Updated: Oct 14
Four bronze maquettes of the RSPB’s founder Emily Williamson have now covered some 1000 miles between Britain’s most iconic birding reserves, spreading her story of eco activism and gathering votes for a winning statue. On 30 October they’re arriving at Manchester Art Gallery for two weeks: the focal point of an exhibition about the women who built the RSPB, and a unique Festival celebrating Emily's legacy (12-14 November).
The winning statue will be announced at 4pm on Sunday 14th November (voting closes 12pm on 14/11), at the Festival’s close, in the Art Gallery's atrium. We'll be keeping you posted throughout the run-up to the big moment.
TICKETS are now ON SALE for the Emily Williamson Festival, 12-14. We'll be turning the spotlight on an inspiring range of Manchester individuals making a difference in their own backyards, as well as some key female players in the birding and conservation world – including RSPB CEO Beccy Speight, the British Ornithologists' Union President Juliet Vickery, campaigner and Springwatch presenter Megan McCubbin, environmentalist and TV presenter Lindsey Chapman, and Emily Williamson's descendent, bird scientist Professor Melissa Bateson.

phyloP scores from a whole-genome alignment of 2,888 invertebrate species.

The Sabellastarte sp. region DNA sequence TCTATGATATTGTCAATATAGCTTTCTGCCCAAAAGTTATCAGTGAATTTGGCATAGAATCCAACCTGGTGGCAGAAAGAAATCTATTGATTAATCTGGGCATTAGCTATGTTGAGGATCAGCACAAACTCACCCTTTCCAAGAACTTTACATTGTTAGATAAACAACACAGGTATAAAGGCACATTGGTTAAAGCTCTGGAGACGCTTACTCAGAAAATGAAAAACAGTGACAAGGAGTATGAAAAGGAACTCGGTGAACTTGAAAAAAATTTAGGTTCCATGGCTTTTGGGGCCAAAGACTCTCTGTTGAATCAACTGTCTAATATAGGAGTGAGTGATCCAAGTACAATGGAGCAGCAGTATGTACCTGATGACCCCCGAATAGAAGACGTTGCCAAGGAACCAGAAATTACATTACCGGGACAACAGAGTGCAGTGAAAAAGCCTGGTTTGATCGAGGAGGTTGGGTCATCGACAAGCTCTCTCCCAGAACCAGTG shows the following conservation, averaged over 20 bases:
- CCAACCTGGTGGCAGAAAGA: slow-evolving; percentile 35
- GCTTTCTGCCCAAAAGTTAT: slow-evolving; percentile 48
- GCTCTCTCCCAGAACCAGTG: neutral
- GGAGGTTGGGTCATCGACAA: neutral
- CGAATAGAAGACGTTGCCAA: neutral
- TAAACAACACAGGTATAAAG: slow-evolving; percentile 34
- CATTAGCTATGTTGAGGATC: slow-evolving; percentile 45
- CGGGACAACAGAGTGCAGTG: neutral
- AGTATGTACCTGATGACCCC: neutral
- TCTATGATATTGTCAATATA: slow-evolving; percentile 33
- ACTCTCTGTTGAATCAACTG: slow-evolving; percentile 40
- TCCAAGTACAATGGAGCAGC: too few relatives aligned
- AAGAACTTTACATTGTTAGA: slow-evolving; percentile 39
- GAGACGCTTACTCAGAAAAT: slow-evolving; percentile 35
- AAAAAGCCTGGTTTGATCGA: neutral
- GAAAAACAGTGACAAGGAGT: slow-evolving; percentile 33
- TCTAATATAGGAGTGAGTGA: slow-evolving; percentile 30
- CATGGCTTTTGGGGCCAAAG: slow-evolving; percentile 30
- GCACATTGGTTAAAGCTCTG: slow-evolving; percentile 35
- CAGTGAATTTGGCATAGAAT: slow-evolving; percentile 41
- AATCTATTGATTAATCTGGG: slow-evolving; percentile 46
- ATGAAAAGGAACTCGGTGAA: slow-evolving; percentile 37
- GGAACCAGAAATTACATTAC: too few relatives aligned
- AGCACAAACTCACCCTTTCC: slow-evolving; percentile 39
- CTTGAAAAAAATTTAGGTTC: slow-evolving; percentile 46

Looking back, a salute to Campaign Chair Andrew Simcock and his Emily maquettes grand tour. These must be the best-travelled statuettes in Britain, popping up against some of our most exquisite and most tranquil scenery. At the peak of the autumn migration last week, Emily visited RSPB Loch Leven in Perth & Kinross, Scotland to witness the spectacle of pink-footed geese flying in from Iceland by the thousand.
Karen Caldwell of RSPB Loch Leven was inspired by Billie Bond's sculpture of Emily. 'I like the way that the design tells a story and, in becoming a bird bath, provides a good resource for birds too. Allowing people to sit with her in an approachable way highlights that she was an ordinary woman making a huge difference.'
From here it was over the seas to Northern Ireland and Belfast's RSPB Window on Wildlife, a brilliant place to spot black-tailed godwit, common tern, lapwing and teal. Visitors were intrigued by the story of Emily Williamson and its four different interpretations. Colin, a RSPB volunteer, loved 'the sense of Victorian elegance and the level of detail' in Eve Shepherd's design.
As these images of famous bridges show, these must be the best travelled bronze maquettes in the country. They are now safely in their boxes in the store room of Manchester Art Gallery, waiting to go on display 30 October - 14 November. We hope to see some of you there!